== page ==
July 4th: the real Fathers’ Day
That designated day in June seems a weak contrived player: Father’s day. It limply follows the trumpeted glorious Mother’s Day. Feels stuck in as a last minute thought. No sticky cards or arts and crafts made in Pre-K as school is out. Greatly advertised by merchants: one of their last big chances to pull buyers in and coax money out of their pockets until the back-to-school sales.
July 4th is the real Father’s Day. It’s the day I think of my dad – and appreciate what he and other fathers did.
He was the youngest of a large poor farming family born in an East Texas dog trot house. So poor the boys carried their shoes to the steps of the two room school-house – to be put on just before entering. So poor the children worked along the local field hands pulling cotton and produce in order to earn money. A family that in later years gathered every July 4th to eat watermelon, shoot fireworks, and talk on the old porches. Although everyone had long since left the farm, they never really left. It was a mandated family event. Cousins and dogs. We still all feel the pull although only one of the brothers, almost 100 yrs, survives.
It’s really tied to Independence day.
You see, being the youngest son of a widow, the army wouldn’t allow my father to enlist during WW II – until after Pearl Harbor. A compassionate officer delayed his overseas shipping orders a few days until his son was born. Ironically he ended up in some of the worst battles of the war including the Battle of the Bulge with the 42nd Rainbow Division. Older, and ironically a crack shot, he became a medical tech. Medical staff didn’t carry guns. He was there when the call came into the medical tent that the battle line was not holding and “if you stay, you’ll be speaking German shortly.” There were wounded men on the table. The surgeon and medical team chose to continue working. Somehow the German tanks ran out of gas and the soldiers on the front lines stopped the surge. Another time when there were wounded men stranded and surrounded by German troops, he volunteered to be part of the rescue mission. They were lost behind enemy lines for days and presumed dead. He was one of the first medical staff into Dachau. Horrible memories of man’s inhumanity to man remained throughout his life. Bodies stacked like firewood on abandoned trains. Walking skeletons. Lamp shades made of human skin. Still the 42nd was not done: moving on to major cities of the German heartland. His medical team did not force German families out of their homes when they occupied towns. He remembered the fear in their faces, as he asked if it was OK to take shelter in their barn. The family and their children peaked out the curtains watching the soldiers washed their clothes. When the soldiers realized the family was existing on a thin broth for meals, the Americans shared their rations. Dad said the man broke down in tears and said “We were told the American troops were monsters and would kill us all. And we would be better dead. And here you share what food you have.” So with the wounds of war still oozing, humanity began a slow crawl back to normalcy. The medics were given permission to treat the locals after their troop duties were done. They had limited supplies available – used lots of those old fashion farm remedies – like Epsom salt soaks will cure almost anything.(Lots of stories, but those for another time.) Finally, the WWII soldiers returned home…without whining or complaints. Tough guys coming home to families. Medals put aside.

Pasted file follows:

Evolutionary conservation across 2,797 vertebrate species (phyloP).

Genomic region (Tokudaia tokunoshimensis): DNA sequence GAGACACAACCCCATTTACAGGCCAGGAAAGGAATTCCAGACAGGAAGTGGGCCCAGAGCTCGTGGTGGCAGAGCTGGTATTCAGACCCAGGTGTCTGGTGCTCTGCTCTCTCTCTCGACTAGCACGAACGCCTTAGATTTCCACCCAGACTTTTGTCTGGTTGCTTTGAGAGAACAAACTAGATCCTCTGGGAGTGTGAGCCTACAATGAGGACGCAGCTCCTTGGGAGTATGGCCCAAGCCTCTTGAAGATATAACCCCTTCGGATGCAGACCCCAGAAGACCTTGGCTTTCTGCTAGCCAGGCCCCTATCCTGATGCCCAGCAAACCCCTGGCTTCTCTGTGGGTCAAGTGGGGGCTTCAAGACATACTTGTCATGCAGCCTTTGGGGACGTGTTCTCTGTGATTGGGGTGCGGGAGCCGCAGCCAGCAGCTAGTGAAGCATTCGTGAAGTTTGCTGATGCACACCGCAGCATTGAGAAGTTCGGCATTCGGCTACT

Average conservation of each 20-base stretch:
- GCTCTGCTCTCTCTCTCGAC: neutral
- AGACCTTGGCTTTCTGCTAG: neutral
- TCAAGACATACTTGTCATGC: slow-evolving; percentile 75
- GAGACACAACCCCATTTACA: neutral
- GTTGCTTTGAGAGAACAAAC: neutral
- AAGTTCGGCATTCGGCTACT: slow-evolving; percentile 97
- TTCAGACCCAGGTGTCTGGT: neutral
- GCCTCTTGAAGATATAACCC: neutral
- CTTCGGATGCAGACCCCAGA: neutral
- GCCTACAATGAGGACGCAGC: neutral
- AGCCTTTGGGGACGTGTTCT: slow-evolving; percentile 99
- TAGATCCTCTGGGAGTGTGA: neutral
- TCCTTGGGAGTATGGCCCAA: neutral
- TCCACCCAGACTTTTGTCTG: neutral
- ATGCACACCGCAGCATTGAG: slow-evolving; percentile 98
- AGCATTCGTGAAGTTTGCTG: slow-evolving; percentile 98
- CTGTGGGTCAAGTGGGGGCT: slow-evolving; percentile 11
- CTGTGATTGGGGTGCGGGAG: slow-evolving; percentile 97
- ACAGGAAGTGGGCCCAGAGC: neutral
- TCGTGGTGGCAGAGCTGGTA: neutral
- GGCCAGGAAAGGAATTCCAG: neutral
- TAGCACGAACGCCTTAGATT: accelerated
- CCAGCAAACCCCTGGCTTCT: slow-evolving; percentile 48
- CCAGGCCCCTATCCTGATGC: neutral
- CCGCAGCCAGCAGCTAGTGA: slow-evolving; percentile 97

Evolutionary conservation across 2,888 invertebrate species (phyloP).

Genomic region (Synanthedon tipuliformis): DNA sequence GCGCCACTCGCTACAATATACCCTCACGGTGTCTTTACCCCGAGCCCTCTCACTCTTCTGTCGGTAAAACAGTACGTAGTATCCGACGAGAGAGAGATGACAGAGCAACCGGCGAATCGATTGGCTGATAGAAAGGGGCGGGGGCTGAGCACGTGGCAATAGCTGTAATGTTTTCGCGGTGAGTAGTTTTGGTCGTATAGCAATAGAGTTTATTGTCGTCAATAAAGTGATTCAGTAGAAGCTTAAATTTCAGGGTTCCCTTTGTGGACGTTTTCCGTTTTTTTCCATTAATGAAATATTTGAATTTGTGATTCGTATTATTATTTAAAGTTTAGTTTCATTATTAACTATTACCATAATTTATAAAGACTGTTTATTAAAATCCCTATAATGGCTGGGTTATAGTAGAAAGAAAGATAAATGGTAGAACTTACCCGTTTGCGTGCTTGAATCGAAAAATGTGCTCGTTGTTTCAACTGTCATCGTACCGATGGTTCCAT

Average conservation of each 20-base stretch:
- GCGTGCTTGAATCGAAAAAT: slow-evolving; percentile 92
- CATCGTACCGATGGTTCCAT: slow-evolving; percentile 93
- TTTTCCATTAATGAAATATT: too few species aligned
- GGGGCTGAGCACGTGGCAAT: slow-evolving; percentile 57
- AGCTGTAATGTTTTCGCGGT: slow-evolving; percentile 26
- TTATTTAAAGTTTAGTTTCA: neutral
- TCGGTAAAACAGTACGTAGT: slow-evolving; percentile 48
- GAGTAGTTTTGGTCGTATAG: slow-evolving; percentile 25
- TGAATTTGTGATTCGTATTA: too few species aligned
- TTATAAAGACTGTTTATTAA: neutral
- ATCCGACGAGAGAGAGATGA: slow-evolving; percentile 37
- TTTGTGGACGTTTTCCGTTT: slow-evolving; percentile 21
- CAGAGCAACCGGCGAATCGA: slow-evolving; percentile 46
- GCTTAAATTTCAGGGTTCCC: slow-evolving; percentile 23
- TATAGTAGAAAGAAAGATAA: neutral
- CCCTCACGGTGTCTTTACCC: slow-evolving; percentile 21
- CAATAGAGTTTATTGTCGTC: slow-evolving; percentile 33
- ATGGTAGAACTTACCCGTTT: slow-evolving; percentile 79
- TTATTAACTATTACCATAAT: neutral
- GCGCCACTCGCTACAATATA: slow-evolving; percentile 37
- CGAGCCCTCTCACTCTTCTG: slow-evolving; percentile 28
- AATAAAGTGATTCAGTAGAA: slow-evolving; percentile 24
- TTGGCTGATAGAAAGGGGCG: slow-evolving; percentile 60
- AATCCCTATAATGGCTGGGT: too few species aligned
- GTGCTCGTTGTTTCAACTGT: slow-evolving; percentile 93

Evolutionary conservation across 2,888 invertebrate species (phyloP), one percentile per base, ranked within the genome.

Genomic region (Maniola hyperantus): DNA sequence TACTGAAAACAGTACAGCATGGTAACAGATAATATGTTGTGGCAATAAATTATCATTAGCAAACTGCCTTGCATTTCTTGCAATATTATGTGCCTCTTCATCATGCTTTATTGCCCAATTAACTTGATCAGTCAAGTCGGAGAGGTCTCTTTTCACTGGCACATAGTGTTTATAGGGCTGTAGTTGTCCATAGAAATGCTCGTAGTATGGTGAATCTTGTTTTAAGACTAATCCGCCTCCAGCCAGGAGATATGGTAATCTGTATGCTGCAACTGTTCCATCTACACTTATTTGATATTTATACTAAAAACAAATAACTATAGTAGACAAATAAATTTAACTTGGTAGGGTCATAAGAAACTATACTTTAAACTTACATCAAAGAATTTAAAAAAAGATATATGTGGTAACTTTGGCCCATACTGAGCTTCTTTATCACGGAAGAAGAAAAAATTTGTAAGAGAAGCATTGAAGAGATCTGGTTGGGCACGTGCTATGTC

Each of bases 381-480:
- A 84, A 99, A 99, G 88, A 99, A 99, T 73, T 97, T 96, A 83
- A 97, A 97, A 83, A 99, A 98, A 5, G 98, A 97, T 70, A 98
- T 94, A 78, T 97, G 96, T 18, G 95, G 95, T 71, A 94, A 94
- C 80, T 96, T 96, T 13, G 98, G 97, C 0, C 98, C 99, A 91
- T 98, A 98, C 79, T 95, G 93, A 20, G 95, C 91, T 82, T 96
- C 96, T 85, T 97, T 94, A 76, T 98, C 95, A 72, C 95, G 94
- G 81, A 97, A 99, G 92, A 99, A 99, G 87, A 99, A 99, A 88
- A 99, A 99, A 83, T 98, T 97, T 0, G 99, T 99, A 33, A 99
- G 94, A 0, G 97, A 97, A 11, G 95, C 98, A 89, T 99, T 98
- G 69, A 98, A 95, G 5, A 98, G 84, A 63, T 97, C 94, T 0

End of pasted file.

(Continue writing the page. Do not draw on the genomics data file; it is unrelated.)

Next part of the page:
Being a former Aldine ISD elementary school principal, he eventually went back into education, first as a teacher, then as a Houston ISD high school principal. He spoke Spanish which made him readily acceptable on the East side. Spent the rest of his life shepherding other people’s children. He, like his father, saw education as the key to a better life – for all children. As the founding fathers of this country also believed.
Before there was a country, there were families struggling to survive. Men risking all by bringing their families to a wild land in search of a better life. Men operating on trust in their own abilities – and faith. Men willing to fight for ideals. Willing to stand for others too weak or unable to take up arms. Men who were simply fathers – of families and of those children yet unborn. Brave men. Fathers willing to die in the fight. For freedom and the opportunity for a better life for all. It continues today.
So tonight, during the grand fireworks and stirring anthems, I’ll look up and say, “Thanks, dad. Happy Father’s Day.”
Phil, the Philosopher Mouse of the Hedge.
Read more: “Talking Mules, Mines, and WW II”